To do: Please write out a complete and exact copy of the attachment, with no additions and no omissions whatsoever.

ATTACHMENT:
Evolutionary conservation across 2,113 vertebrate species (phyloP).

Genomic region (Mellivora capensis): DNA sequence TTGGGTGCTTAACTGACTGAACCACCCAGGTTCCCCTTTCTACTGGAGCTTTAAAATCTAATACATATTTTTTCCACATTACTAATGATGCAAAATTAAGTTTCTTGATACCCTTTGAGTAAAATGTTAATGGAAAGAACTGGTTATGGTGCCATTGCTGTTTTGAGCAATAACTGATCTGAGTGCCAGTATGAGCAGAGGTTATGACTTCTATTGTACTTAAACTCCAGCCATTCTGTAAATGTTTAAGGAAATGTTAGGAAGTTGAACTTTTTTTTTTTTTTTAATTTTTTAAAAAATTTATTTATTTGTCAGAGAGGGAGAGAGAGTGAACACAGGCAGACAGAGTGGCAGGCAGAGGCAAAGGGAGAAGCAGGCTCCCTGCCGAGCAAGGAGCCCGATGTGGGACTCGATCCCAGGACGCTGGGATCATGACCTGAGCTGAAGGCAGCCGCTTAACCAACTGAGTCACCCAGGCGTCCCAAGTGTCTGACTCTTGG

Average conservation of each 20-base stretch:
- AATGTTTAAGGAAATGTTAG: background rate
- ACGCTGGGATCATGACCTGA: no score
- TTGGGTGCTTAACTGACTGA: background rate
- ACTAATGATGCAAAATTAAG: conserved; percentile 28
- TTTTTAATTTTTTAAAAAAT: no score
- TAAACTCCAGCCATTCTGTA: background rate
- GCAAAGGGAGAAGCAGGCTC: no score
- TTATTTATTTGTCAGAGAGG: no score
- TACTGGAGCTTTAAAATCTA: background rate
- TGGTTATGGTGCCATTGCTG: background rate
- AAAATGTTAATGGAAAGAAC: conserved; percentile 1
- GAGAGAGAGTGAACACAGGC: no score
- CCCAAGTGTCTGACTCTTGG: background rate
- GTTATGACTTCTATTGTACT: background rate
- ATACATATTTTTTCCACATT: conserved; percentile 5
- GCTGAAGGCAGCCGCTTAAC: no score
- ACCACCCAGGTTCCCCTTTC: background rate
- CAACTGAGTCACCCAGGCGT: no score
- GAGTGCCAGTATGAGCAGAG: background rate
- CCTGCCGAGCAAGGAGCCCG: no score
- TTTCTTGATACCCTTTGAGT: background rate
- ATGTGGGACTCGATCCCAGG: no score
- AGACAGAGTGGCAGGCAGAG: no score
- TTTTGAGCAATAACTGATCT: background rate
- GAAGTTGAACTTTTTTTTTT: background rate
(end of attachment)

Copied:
Evolutionary conservation across 2,113 vertebrate species (phyloP).

Genomic region (Mellivora capensis): DNA sequence TTGGGTGCTTAACTGACTGAACCACCCAGGTTCCCCTTTCTACTGGAGCTTTAAAATCTAATACATATTTTTTCCACATTACTAATGATGCAAAATTAAGTTTCTTGATACCCTTTGAGTAAAATGTTAATGGAAAGAACTGGTTATGGTGCCATTGCTGTTTTGAGCAATAACTGATCTGAGTGCCAGTATGAGCAGAGGTTATGACTTCTATTGTACTTAAACTCCAGCCATTCTGTAAATGTTTAAGGAAATGTTAGGAAGTTGAACTTTTTTTTTTTTTTTAATTTTTTAAAAAATTTATTTATTTGTCAGAGAGGGAGAGAGAGTGAACACAGGCAGACAGAGTGGCAGGCAGAGGCAAAGGGAGAAGCAGGCTCCCTGCCGAGCAAGGAGCCCGATGTGGGACTCGATCCCAGGACGCTGGGATCATGACCTGAGCTGAAGGCAGCCGCTTAACCAACTGAGTCACCCAGGCGTCCCAAGTGTCTGACTCTTGG

Average conservation of each 20-base stretch:
- AATGTTTAAGGAAATGTTAG: background rate
- ACGCTGGGATCATGACCTGA: no score
- TTGGGTGCTTAACTGACTGA: background rate
- ACTAATGATGCAAAATTAAG: conserved; percentile 28
- TTTTTAATTTTTTAAAAAAT: no score
- TAAACTCCAGCCATTCTGTA: background rate
- GCAAAGGGAGAAGCAGGCTC: no score
- TTATTTATTTGTCAGAGAGG: no score
- TACTGGAGCTTTAAAATCTA: background rate
- TGGTTATGGTGCCATTGCTG: background rate
- AAAATGTTAATGGAAAGAAC: conserved; percentile 1
- GAGAGAGAGTGAACACAGGC: no score
- CCCAAGTGTCTGACTCTTGG: background rate
- GTTATGACTTCTATTGTACT: background rate
- ATACATATTTTTTCCACATT: conserved; percentile 5
- GCTGAAGGCAGCCGCTTAAC: no score
- ACCACCCAGGTTCCCCTTTC: background rate
- CAACTGAGTCACCCAGGCGT: no score
- GAGTGCCAGTATGAGCAGAG: background rate
- CCTGCCGAGCAAGGAGCCCG: no score
- TTTCTTGATACCCTTTGAGT: background rate
- ATGTGGGACTCGATCCCAGG: no score
- AGACAGAGTGGCAGGCAGAG: no score
- TTTTGAGCAATAACTGATCT: background rate
- GAAGTTGAACTTTTTTTTTT: background rate